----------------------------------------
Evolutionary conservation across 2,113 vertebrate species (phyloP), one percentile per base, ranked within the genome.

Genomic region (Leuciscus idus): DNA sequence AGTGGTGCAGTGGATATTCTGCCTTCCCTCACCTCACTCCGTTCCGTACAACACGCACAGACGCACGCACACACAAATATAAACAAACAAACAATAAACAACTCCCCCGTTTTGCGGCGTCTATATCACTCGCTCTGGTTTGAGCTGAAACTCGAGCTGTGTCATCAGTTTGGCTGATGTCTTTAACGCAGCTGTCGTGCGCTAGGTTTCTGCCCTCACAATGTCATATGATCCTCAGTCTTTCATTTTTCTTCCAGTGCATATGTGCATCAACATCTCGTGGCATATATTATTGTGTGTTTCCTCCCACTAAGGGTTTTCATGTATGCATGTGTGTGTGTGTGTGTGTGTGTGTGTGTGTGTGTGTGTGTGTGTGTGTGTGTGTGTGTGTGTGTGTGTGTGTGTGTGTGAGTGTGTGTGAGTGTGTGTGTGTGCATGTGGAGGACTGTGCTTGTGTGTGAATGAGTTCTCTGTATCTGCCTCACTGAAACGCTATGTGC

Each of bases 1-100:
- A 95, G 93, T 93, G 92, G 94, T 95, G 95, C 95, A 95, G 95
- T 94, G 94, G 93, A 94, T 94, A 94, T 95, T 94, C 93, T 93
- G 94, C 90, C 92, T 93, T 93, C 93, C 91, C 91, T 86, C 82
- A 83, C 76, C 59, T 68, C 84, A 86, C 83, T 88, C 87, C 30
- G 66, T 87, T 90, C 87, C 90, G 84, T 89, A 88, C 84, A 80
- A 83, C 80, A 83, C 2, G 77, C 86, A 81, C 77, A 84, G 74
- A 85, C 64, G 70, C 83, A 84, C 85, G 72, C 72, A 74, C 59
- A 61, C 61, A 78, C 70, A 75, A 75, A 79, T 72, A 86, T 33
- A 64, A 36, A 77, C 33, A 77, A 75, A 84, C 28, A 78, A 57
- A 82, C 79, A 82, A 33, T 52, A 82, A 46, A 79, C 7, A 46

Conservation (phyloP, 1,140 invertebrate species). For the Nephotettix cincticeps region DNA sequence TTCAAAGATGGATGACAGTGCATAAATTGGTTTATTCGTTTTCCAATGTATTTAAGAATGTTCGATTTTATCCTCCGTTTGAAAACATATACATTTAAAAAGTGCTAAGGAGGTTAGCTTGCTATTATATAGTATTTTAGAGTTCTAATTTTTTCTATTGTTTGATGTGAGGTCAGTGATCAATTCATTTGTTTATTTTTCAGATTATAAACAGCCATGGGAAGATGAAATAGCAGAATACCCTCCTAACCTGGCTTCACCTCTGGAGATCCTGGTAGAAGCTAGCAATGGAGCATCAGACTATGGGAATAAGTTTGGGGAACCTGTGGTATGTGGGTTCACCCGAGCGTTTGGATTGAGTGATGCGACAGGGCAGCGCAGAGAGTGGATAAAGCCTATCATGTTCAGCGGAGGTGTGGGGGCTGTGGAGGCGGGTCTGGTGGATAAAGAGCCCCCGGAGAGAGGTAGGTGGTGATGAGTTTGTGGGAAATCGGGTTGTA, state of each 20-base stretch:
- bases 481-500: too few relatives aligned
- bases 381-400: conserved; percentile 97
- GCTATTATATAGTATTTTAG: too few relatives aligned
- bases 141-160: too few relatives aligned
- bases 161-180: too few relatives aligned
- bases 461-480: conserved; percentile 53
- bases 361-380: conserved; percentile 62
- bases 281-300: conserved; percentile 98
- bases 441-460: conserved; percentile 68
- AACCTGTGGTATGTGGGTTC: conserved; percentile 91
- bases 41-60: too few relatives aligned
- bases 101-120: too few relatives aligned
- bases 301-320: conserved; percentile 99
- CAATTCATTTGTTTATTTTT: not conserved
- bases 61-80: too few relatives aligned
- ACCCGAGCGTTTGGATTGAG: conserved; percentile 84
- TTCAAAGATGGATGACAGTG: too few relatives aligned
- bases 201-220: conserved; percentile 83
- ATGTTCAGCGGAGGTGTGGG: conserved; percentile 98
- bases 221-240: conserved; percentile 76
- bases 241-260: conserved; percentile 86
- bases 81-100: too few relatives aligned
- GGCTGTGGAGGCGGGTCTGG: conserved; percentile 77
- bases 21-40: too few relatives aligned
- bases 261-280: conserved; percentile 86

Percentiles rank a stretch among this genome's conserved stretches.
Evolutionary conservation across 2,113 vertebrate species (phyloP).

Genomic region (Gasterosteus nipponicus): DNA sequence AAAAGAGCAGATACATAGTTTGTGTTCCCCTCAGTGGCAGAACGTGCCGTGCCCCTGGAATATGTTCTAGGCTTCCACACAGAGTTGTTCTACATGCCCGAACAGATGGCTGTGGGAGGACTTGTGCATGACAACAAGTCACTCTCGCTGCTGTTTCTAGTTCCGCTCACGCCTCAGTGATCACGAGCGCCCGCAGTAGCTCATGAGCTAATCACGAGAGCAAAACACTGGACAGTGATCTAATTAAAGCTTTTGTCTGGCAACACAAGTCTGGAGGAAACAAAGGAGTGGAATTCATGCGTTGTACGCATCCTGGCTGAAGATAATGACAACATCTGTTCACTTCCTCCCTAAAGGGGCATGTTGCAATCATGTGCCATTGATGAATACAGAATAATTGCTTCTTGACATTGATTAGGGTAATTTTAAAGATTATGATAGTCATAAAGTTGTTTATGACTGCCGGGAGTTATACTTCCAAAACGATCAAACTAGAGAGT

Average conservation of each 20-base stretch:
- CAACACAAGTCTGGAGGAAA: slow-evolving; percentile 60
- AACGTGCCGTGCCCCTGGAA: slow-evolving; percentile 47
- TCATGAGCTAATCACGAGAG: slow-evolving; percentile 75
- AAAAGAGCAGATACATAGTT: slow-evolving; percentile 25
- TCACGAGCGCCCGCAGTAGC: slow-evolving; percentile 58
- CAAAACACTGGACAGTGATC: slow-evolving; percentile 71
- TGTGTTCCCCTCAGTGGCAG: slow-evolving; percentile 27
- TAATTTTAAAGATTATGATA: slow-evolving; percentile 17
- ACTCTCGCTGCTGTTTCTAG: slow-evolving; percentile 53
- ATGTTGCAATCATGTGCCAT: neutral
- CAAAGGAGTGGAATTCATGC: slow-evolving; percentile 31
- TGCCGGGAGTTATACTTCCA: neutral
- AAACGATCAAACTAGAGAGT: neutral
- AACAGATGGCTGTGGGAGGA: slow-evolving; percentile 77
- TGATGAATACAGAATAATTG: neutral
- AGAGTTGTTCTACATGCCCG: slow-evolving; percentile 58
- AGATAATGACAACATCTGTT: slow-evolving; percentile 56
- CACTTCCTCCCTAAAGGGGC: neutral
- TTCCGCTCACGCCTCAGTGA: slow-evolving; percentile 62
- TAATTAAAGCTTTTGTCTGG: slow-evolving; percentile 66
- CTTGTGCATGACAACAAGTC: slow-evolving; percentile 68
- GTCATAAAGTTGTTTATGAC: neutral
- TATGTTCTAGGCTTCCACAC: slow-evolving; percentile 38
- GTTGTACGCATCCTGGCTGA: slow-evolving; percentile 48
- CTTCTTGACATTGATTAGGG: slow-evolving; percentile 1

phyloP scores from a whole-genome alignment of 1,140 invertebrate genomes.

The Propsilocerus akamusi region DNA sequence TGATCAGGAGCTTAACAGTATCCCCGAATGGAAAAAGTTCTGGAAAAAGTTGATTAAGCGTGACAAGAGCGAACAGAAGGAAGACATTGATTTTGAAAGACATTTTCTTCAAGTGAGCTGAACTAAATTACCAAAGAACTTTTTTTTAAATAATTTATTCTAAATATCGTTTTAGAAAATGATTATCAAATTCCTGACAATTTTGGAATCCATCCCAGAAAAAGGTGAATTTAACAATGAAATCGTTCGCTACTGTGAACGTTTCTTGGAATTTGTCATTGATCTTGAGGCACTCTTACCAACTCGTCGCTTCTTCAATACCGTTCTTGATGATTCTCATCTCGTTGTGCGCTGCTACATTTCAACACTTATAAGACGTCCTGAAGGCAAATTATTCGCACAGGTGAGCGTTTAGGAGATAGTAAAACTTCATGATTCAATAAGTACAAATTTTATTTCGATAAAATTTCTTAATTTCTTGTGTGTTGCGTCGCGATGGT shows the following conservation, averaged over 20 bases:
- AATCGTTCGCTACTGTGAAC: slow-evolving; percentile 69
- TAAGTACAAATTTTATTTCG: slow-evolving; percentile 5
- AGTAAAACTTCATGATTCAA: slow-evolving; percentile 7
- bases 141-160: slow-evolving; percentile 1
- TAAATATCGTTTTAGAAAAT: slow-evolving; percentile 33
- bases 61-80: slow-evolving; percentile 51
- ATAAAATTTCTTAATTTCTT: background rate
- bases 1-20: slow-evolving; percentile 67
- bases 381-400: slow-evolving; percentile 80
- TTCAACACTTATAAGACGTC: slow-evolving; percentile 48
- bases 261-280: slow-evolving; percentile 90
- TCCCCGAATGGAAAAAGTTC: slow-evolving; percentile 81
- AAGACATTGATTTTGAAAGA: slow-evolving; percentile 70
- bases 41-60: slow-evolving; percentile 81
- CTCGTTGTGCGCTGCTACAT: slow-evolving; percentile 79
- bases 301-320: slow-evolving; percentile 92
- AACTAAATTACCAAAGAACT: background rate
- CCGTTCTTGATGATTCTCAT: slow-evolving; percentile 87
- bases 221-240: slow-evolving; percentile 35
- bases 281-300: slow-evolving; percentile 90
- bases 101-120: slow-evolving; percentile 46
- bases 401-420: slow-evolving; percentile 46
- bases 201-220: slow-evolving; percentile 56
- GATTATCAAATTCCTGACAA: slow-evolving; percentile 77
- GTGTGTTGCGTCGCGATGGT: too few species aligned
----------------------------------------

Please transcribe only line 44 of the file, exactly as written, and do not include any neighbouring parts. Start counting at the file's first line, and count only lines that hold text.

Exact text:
- CAACACAAGTCTGGAGGAAA: slow-evolving; percentile 60